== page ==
Written in a chilling torrent of prose by one of our most thrilling new writers, Paradais explores the explosive fragility of Mexican society—with its racist, classist, hyperviolent tendencies—and how the myths, desires, and hardships of teenagers can tear life apart at the seams.


Violets by Kyung-Sook Shin (tr. Anton Hur) (April 12)

By Man Asian Literary Prize winner Kyung-Sook Shin, “a moving delve into a lonely psyche” that follows a neglected young woman’s search for human connection in contemporary Seoul (YZ Chin).

San is twenty-two and alone when she happens upon a job at a flower shop in Seoul’s bustling city center. Haunted by childhood rejection, she stumbles through life—painfully vulnerable, stifled, and unsure. She barely registers to others, especially by the ruthless standards of 1990s South Korea.

Over the course of one hazy, volatile summer, San meets a curious cast of characters: the nonspeaking shop owner, a brash coworker, quiet farmers, and aggressive customers. Fueled by a quiet desperation to jump-start her life, she plunges headfirst into obsession with a passing magazine photographer.

In Violets, best-selling author Kyung-Sook Shin explores misogyny, erasure, and repressed desire, as San desperately searches for both autonomy and attachment in the unforgiving reality of contemporary Korean society.


At the Edge of the Woods by Masatsugu Ono (tr. Juliet Winters Carpenter)  (April 12)

Balances wonder and disquiet with incomparable grace and precision…Ono continues to captivate.” —Bryan Washington, author of Memorial

In an unnamed foreign country, a family of three is settling into a house at the edge of the woods. But something is off. A sound, at first like coughing and then like laughter, emanates from the nearby forest. Fantastical creatures, it is said, live out there in a castle where feudal lords reigned and Resistance fighters fell. When the mother, fearing another miscarriage, returns to her family’s home to give birth to a second child, father and son are left to their own devices in rural isolation. Haunted by the ever-present woods, they look on as the TV flashes with floods and processions of refugees. The boy brings a mysterious half-naked old woman home, but before the father can make sense of her presence, she disappears. A mail carrier with gnashing teeth visits to deliver nothing but gossip of violence. A tree stump in the yard refuses to die, no matter how generously the poison is applied.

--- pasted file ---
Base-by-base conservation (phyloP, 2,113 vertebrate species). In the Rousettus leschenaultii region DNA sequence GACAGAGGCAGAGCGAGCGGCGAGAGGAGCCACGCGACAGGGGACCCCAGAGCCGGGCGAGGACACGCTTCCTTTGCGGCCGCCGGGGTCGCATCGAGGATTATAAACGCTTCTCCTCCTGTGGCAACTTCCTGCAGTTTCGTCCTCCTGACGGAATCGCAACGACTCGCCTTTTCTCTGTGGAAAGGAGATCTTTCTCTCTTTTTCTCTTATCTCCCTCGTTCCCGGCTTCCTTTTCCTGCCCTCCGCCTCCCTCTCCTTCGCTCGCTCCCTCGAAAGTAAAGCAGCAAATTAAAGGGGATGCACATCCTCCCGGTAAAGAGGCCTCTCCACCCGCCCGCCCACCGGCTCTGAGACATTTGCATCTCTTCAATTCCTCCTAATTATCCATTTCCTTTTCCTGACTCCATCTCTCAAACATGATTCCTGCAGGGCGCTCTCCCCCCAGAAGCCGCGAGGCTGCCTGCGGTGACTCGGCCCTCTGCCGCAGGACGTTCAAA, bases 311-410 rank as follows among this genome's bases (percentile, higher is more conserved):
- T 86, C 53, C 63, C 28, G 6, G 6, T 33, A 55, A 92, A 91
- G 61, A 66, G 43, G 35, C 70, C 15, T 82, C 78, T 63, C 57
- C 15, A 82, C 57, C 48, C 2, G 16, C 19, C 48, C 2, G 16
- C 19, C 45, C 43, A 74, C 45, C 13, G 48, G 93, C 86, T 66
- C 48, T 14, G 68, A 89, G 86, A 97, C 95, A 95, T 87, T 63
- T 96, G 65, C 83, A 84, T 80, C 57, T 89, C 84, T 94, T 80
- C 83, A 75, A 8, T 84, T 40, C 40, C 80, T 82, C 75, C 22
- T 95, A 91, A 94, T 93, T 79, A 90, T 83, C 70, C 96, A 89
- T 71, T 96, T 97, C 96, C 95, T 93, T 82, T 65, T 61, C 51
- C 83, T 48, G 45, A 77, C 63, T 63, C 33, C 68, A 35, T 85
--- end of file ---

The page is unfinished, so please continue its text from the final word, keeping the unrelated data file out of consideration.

An allegory for alienation and climate catastrophe unlike any other, At the Edge of the Woods is a psychological tale where myth and fantasy are not the dominion of childhood innocence but the poison fruit borne of the paranoia and violence of contemporary life.

“Balances wonder and disquiet with incomparable grace and precision…Ono continues to captivate.” —Bryan Washington, author of Memorial

In an unnamed foreign country, a family of three is settling into a house at the edge of the woods. But something is off. A sound, at first like coughing and then like laughter, emanates from the nearby forest. Fantastical creatures, it is said, live out there in a castle where feudal lords reigned and Resistance fighters fell. When the mother, fearing another miscarriage, returns to her family’s home to give birth to a second child, father and son are left to their own devices in rural isolation. Haunted by the ever-present woods, they look on as the TV flashes with floods and processions of refugees. The boy brings a mysterious half-naked old woman home, but before the father can make sense of her presence, she disappears. A mail carrier with gnashing teeth visits to deliver nothing but gossip of violence. A tree stump in the yard refuses to die, no matter how generously the poison is applied.

An allegory for alienation and climate catastrophe unlike any other, At the Edge of the Woods is a psychological tale where myth and fantasy are not the dominion of childhood innocence but the poison fruit borne of the paranoia and violence of contemporary life.


Concerning My Daughter by Kim Hye-Jin (tr. Jamie Chang) (April 14)*